11 Even those sleeping are working, co-operating in making something of the world
What might it mean for us all if the sleeping work of each of us, in our own private world, were really contributing to the waking world we share? The norm in individualist societies is to assume that our dream world is just about us, but that of course is a cultural assumption. In many societies, past and present, dreams are assumed to tell the community something about its life together and what the future holds.
So maybe we could think about what it would mean if both were true? Not so much the idea that dreams are predictors of the future for society, as the thought that maybe in our sleeping work we are doing something which will always have an effect beyond our own selves. Asleep we live again, sometimes more acutely than when we’re awake, the things going on in our lives – our shared lives in community as well as our individual issues.
As we sleep, we are doing our own individual work or trying to make sense of what our waking selves are experiencing. And that work can also contribute to our communal work. In these fragments, I am trying to do exactly that. I’ve been wrestling myself with all the issues I’m writing about, even remembering a few dreams, which is very unusual for me. Now in this writing I’m sharing and stretching those thoughts. I don’t have any definitive answers, but I hope I can contribute to our common task. It was as I was going to sleep that this fragment reached its finished form in my mind.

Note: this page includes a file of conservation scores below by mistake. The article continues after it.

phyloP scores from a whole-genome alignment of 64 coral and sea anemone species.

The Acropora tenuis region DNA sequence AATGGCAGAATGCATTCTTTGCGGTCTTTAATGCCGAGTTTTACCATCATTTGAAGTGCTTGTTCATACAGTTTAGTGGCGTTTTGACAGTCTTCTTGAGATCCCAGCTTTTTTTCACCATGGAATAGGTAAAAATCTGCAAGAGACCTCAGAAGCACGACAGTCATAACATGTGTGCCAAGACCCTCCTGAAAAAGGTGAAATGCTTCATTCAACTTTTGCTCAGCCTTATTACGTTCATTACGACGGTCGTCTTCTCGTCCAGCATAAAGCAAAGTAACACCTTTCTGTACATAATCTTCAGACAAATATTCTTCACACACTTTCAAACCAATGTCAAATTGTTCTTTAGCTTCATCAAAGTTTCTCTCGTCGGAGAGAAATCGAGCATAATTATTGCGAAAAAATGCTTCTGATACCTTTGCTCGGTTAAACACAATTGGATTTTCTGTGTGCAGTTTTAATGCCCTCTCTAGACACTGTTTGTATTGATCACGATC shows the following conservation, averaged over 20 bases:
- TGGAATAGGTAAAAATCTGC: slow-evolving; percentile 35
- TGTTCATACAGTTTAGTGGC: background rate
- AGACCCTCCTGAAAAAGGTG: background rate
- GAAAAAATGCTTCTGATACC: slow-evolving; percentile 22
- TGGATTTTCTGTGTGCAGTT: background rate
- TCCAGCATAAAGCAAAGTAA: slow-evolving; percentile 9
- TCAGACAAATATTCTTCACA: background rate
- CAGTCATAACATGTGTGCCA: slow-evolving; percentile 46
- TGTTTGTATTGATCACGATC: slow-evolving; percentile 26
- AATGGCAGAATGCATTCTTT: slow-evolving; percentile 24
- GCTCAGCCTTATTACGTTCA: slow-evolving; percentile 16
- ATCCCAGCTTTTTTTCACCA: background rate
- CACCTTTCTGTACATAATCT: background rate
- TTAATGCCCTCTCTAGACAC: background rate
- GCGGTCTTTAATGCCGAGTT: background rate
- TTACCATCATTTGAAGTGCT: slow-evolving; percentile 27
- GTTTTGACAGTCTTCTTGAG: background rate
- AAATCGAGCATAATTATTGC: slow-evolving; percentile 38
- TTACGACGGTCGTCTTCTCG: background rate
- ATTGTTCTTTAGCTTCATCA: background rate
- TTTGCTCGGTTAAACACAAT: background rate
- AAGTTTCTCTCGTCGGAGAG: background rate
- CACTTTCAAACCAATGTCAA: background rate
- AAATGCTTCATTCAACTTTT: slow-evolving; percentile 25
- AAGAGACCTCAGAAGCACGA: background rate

Fragments on Fragments are written by the Right Reverend Jonathan Clark, Bishop of Croydon in the Church of England. He introduces the whole series here. Alongside the words is an image by Alison Clark of a broken sand dollar, gilded in reference to the Japanese practice of kintsugi: you can find more of her work here.